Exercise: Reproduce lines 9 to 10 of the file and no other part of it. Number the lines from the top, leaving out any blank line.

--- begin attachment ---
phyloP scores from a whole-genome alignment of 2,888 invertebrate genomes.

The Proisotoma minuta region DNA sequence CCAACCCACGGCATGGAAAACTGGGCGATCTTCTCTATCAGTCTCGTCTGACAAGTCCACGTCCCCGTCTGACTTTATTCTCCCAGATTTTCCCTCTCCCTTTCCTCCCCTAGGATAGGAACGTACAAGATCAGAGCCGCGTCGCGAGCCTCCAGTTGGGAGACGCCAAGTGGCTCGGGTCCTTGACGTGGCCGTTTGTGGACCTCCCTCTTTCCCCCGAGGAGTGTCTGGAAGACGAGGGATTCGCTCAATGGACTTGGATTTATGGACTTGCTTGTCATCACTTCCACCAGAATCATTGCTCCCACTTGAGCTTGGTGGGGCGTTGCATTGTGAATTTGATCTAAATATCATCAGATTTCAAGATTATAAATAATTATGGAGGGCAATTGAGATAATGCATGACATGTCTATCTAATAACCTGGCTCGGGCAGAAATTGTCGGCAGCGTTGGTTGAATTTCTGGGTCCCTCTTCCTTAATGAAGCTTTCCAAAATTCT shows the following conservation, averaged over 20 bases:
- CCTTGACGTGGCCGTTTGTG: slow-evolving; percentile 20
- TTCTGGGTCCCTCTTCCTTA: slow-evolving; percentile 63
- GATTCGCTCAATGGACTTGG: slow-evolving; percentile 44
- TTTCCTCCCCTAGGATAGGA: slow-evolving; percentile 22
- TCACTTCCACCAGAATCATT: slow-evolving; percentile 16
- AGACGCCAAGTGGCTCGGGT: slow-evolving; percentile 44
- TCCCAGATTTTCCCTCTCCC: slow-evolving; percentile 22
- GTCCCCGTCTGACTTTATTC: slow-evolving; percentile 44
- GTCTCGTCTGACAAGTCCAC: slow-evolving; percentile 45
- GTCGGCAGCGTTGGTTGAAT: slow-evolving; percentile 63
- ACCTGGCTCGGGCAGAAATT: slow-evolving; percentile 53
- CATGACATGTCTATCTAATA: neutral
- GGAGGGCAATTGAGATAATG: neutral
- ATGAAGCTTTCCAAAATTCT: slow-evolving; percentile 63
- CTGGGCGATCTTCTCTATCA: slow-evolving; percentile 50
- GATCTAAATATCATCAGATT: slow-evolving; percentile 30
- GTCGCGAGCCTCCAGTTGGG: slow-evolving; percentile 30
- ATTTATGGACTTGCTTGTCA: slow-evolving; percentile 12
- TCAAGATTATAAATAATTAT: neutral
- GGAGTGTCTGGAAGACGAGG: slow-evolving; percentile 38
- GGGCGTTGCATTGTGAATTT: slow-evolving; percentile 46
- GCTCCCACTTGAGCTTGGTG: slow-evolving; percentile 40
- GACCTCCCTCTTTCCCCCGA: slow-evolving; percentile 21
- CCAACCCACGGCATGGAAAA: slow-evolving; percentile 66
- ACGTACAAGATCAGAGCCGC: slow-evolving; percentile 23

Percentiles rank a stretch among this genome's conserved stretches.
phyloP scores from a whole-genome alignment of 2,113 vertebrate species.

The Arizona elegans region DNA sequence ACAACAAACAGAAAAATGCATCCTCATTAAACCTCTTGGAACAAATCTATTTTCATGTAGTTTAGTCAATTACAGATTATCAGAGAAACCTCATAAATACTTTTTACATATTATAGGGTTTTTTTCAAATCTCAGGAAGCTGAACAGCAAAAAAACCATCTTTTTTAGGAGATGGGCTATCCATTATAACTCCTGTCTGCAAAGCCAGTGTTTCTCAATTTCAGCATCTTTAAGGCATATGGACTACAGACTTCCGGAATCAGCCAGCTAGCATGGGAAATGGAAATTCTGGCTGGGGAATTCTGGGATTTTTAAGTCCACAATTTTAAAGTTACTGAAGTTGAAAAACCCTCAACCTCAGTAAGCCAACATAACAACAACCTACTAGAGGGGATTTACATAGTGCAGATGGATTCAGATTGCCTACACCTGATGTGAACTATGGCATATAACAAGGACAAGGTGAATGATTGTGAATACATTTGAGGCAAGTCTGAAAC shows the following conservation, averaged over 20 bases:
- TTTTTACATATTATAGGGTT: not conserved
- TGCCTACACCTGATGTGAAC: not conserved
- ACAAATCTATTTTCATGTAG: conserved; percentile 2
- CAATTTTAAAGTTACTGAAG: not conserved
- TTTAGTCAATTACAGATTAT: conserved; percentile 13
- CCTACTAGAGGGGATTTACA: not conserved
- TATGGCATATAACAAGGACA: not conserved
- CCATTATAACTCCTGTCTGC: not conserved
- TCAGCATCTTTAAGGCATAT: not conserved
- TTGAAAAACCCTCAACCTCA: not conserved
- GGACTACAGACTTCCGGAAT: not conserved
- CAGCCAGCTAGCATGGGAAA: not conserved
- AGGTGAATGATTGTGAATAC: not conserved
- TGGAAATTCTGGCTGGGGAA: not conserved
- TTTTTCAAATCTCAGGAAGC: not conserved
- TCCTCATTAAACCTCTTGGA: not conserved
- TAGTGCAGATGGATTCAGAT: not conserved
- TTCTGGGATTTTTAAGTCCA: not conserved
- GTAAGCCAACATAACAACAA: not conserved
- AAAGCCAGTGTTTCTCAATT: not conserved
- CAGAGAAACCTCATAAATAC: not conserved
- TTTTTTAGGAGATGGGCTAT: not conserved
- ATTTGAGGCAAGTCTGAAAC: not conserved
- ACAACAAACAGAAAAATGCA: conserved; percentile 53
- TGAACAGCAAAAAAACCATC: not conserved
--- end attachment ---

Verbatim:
- TCCCAGATTTTCCCTCTCCC: slow-evolving; percentile 22
- GTCCCCGTCTGACTTTATTC: slow-evolving; percentile 44